Creativity is irrelevant at best – and, at its worst, it gets in the way of everything. Today, all you really need is a good product, then you just tell people the facts and use brilliant targeting.
Not if you ask Lucy Jameson, Co-Founder of creative studio Uncommon London. A fellow marketer (performance marketing) once confronted her with the view – and during ITV Showcase she was determined to disprove it.
So, how did Lucy do it?
First, she shared findings by marketing consultant Peter Field. Analysing thousands of advertising case studies from the IPA Databank, he found that creatively awarded campaigns deliver 11 times more share growth than campaigns that hadn’t been creatively awarded.
"At its best, creativity can do this brilliant thing of locking brands into people’s brains."
For Lucy, creativity goes way beyond a ‘nice to have’. She referenced James Herman’s book, The Case for Creativity, which even cites a correlation between creativity and share prices. Within the book, he found that companies awarded Advertiser of the Year or Creative Marketer of the Year outperformed within the US stock exchange index by a factor of 3.5.
And for Lucy, there are three key ways for brands to achieve this.
“Our minds; our emotions, can actually change reality,” she says. “I think the reason they can do that is because in effect, we are not very rational people.” With only 10% of our cognitive activity attributed to rationality and logic, the remaining 90% is the emotional subconscious – and creativity, she says, is what speaks to the emotional part of our minds.
She used her own experience running blind brand taste tests to explain her point. Often, respondents would vote brands they had an emotional connection with more highly on taste than when they tried exactly the same brand unknowingly. Feelings and emotions are so powerful that they can literally change how our minds perceive brands.
“Fame is like emotion on steroids,” she says. Heightened emotion can also lead to fame, which helps brands to be remembered – and loved – for generations. “I think what’s interesting about it is that fame creates bandwagon effects too,” she says. As “pack animals”, she believes we’ve evolved to save time and ultimately copy others when it comes to picking favourite brands.
One way to create fame, she says, is to respond to something that is being debated within popular culture. And so, she referenced OVO Energy’s dramatic It’s Time To Power Your Life advert, which was released following U.S. President Donald Trump’s withdrawal from the Paris Agreement. She said the campaign’s results were sudden and dramatic, with web hits rocketing as soon as it aired. It worked, as energy switches increased by 43% and the company attributed a 10% sales uplift to the campaign.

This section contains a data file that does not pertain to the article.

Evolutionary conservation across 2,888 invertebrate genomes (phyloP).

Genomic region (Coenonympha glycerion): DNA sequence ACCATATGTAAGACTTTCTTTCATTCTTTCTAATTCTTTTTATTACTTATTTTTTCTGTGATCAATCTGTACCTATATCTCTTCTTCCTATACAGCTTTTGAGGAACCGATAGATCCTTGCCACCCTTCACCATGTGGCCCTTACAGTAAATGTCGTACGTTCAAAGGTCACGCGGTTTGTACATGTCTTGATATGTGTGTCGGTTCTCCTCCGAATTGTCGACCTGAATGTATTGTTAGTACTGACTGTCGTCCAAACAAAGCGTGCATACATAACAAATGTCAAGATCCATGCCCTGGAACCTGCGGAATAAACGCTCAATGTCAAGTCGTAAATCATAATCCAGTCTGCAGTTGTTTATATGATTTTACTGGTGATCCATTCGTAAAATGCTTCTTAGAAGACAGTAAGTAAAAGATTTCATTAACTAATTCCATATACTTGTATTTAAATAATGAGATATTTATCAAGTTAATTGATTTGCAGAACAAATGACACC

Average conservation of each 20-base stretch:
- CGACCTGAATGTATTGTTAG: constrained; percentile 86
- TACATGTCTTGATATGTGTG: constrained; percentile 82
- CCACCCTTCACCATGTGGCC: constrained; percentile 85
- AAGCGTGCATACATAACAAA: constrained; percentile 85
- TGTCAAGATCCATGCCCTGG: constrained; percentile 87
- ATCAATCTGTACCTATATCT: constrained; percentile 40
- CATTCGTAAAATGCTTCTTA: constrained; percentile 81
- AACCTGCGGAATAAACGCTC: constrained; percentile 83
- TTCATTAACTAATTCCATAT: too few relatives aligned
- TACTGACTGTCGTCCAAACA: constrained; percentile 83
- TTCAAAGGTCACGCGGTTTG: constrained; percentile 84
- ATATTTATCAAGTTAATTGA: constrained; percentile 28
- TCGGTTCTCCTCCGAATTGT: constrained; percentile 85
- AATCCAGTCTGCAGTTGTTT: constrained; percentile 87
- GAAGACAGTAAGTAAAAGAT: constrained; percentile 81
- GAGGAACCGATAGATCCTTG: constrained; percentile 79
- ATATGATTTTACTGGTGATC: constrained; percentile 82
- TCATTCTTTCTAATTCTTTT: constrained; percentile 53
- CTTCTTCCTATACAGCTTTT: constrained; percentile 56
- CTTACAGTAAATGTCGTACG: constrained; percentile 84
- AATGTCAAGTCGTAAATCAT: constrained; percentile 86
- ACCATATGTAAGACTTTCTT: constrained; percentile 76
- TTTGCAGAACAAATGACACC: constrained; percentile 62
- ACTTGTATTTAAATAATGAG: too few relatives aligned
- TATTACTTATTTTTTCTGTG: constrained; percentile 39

In today’s “sea of sameness”, it’s never been more important to stand out. We have reached “peak stuff” and people now spend money to block the very content they spend their lives creating. “If you can get your brand to look different and disruptive, it will grow,” she says.
She used the following example of Brewdog’s TV advertising campaign, which simply displayed the word ‘advert’ alongside a photo of the product. The entire campaign including both creative and media, which included a 30-second TV spot and Out of Home advertising, cost around £400,000. “It shows that you can do something super disruptive, really cheaply,” she says. Context is also key, and Lucy attributes some of the ad’s success towards the fact it was placed centre-stage in a popular TV slot rather than being displayed purely on social feeds.
The best campaigns rely on more than just stats
Creativity outperforms non-creative advertising
Creativity helps brands to be remembered
The best ways to ensure your brand is remembered is to strive for emotion, fame, and difference
10% Cognitive activity attributed to rationality and logic
90% Cognitive activity linked to emotional subconscious
Times more share growth for creatively awarded campaigns
3.5 Times better performance in US stock exchange for creatively awarded campaigns
Sales uplift from OVO Energy advert which utilised fame
£400k The cost of Brewdog’s recent advertising TV and Out of Home creative campaign